Upon discovering proof of Whitney's genius, Peggy doesn't try to deny it or in any way denigrate it. Instead she instinctively grasps the tragedy of Whitney's story: that a woman so brilliant saw no way to succeed in the world using her mind and was forced to rely on her body and looks instead. 

That's not any point against acting or modeling or using your looks, by the way, and the show reminds us that Angie does that and does it well and it's no bad thing. Instead the tragedy comes from the fact that Whitney doesn't seem like she wanted to. Like it was her only option, and she could never pursue what she actually wanted. Peggy gets that, which means that instead of seeing two women in a "catfight" on the show, we get two talented and brilliant people facing off in an ever-escalating battle. It's great.

This ethos doesn't just extend to the major players either. Rose (Lesley Boone) might "just" be the SSR's receptionist, but as Peggy points out, she went through the same physical and weapons training as all the men in the office. When Sousa tries to argue against Rose's inclusion because "he worries about her", Peggy shuts him right the hell down. Rose is capable and strong and a great fighter and they need her. No buts about it. 

And Rose respects the hell out of Peggy right back. She's not resentful that Peggy's role in the war helped her bypass the blockades put in front of other female agents, she's just glad that someone got through. So Peggy turns around and gives Rose a leg up, bringing her into the fieldwork and allowing her to show how she really is the equal of any of the men in the SSR.

Ana Jarvis, by contrast, is not much of a fighter, but that doesn't mean she's not still valuable and fascinating. The show makes it clear that while Peggy and Ana don't have much in common superficially, they're still quite capable of bonding and respecting the hell out of each other. Ana is emotional and extroverted and kind and gentle, and she likes sewing and cooking and hugging, all of which are things that do not describe Peggy Carter. But they still love each other. Peggy appreciates that Ana knows things she doesn't, like how to sew a holster into a garter or how to prepare big meals that satisfy a horde of crime-fighting secret agents.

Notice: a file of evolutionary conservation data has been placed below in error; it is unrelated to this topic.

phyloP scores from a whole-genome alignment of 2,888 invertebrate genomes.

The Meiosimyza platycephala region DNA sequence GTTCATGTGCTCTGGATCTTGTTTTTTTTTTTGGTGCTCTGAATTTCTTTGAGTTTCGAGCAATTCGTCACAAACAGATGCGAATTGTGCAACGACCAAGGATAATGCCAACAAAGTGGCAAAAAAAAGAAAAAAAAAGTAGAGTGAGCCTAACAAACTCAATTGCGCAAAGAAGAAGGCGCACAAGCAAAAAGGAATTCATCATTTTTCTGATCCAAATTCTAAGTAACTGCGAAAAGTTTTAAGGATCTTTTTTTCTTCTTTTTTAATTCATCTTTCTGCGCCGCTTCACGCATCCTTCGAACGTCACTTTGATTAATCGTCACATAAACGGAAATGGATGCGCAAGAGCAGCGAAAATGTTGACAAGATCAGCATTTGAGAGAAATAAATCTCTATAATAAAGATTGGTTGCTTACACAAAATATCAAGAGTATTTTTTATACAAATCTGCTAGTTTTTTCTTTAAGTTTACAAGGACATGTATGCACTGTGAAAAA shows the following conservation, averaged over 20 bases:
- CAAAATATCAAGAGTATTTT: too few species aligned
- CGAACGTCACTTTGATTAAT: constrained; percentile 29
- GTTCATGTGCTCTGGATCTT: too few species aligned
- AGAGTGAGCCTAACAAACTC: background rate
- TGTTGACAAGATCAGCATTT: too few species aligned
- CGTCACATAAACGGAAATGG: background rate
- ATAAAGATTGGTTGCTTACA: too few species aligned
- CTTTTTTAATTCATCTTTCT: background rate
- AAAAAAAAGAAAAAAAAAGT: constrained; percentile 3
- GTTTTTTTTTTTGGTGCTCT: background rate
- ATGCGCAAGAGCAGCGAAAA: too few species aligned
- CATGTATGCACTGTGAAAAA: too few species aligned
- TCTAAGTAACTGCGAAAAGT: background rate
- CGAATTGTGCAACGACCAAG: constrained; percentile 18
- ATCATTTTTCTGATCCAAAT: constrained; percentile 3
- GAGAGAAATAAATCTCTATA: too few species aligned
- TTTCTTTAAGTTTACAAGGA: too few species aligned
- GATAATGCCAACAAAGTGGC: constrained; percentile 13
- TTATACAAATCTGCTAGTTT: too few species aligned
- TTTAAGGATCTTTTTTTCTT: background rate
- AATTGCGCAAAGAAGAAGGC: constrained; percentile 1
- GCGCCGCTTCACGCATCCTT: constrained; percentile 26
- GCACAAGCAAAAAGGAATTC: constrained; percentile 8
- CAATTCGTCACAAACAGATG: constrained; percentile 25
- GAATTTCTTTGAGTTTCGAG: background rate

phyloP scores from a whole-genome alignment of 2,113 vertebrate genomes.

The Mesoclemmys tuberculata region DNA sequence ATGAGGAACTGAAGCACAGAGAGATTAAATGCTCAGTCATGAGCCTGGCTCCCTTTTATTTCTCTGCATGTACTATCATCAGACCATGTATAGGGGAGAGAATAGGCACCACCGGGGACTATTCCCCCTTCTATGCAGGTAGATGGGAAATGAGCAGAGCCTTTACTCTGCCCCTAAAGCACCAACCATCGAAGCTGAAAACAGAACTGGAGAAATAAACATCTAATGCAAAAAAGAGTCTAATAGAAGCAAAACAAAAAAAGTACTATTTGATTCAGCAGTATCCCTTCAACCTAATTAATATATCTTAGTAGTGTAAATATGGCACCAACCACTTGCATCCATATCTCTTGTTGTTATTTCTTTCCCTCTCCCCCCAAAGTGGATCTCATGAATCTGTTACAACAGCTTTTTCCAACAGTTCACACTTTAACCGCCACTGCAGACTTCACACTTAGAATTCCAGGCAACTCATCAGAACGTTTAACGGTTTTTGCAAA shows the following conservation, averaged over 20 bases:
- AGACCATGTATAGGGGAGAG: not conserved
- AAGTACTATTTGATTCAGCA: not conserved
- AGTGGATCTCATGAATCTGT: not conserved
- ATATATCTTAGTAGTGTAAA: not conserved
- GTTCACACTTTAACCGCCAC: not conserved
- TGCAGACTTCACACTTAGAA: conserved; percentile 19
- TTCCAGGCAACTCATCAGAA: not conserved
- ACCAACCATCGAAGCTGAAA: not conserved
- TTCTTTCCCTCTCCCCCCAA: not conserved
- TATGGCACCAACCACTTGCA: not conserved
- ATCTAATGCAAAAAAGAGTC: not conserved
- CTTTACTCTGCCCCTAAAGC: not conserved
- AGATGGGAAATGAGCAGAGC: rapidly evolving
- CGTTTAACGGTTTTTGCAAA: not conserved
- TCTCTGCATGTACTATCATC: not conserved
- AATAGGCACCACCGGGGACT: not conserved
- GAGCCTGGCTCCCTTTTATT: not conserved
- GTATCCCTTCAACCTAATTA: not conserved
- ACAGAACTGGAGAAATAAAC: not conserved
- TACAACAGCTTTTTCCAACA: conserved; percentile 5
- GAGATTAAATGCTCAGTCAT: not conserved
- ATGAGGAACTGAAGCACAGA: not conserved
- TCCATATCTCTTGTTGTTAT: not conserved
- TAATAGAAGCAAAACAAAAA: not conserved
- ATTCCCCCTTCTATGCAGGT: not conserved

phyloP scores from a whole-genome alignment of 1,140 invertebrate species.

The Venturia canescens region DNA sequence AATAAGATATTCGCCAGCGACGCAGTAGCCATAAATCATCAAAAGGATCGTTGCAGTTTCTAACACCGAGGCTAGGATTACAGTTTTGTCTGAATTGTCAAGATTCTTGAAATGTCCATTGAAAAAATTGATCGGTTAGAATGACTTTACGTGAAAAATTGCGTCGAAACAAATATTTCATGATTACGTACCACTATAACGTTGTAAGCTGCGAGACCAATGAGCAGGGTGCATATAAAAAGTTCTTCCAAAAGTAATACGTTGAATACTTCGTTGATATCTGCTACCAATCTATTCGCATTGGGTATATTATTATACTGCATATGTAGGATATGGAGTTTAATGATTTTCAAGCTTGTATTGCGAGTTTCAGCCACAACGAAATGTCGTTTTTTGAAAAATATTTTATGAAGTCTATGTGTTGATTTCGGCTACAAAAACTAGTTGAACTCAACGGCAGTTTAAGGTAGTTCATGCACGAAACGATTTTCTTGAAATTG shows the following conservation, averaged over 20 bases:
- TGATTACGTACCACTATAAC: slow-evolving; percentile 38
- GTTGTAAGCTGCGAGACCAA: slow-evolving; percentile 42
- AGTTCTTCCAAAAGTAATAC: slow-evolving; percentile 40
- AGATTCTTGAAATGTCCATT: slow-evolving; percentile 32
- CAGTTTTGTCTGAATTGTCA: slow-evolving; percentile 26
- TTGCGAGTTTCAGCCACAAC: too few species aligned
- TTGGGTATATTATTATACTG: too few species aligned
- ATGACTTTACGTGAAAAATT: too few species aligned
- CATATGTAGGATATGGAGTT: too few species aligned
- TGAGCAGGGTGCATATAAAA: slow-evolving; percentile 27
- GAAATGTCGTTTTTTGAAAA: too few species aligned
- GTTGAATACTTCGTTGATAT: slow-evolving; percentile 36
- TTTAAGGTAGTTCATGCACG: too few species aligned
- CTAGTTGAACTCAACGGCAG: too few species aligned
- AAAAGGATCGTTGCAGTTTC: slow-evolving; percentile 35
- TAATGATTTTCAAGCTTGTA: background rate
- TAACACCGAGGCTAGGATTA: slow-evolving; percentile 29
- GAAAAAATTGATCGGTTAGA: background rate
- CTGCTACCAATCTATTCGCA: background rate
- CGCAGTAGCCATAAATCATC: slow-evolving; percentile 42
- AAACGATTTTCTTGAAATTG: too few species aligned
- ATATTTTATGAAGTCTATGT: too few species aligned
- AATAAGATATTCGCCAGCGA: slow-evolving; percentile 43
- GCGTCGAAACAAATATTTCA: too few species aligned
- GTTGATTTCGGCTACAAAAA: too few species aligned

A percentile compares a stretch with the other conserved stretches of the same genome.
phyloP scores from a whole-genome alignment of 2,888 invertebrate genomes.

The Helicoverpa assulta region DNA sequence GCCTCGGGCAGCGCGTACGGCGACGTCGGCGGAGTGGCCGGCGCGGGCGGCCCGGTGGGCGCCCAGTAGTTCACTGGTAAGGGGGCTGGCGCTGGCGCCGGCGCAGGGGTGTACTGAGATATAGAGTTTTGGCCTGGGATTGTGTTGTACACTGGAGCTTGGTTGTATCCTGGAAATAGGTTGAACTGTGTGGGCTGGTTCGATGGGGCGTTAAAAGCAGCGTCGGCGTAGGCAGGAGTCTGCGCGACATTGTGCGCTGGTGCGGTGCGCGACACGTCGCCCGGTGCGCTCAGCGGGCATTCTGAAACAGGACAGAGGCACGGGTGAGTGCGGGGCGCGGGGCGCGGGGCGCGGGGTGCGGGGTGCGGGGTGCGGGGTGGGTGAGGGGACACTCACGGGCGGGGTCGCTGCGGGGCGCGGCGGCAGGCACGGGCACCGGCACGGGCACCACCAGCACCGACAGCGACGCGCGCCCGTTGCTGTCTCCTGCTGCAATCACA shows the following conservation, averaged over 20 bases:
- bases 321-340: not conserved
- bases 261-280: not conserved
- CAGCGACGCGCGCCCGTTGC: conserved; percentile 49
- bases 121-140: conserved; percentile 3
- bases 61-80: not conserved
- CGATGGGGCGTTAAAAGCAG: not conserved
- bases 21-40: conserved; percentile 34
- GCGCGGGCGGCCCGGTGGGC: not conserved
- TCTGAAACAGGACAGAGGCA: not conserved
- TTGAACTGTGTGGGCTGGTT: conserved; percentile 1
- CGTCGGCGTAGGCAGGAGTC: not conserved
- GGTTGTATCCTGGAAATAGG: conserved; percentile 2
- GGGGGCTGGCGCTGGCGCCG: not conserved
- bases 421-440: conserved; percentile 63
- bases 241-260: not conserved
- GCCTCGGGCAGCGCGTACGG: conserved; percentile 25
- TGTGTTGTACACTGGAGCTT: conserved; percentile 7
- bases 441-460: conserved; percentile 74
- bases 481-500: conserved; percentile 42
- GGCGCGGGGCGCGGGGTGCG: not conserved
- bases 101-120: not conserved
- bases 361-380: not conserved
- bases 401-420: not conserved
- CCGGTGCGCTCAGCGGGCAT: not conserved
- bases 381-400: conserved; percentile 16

Peggy and Ana don't have to be similar to respect each other. They can both understand that their differences just give evidence to the wide array of possibilities for feminine strength. Plus they get to laugh about how silly Jarvis is together, and we all need friends like that.

But if any single character exemplifies how solidly the show and the character refuse to put women in competition with each other, it's Violet (Sarah Bolger), Daniel Sousa's girlfriend then fiancee then ex. She's the woman who he's dating to get over Peggy Carter, the woman who Peggy is ostensibly in competition with for his affections. Violet is a nurse, living in Los Angeles, a kind, good-hearted woman who loves Sousa a whole hell of a lot and would be totally in her rights to feel threatened or uncomfortable with his super attractive coworker who he talks about all the time.

Violet, however, is not uncomfortable with Peggy, and Peggy is not uncomfortable with Violet even when she realizes that the man she kind of had a crush on has moved on. Nope. Instead the two of them quickly start chatting and grow to like each other a great deal. Violet even tries to invite Peggy out to dinner with them before work intervenes. In other words, until there is irrefutable evidence that Daniel Sousa is still in love with Peggy, Violet just chooses not to care, and Peggy in turn chooses not to be angry that Daniel chose Violet over her. Why would she be angry? Violet is amazing.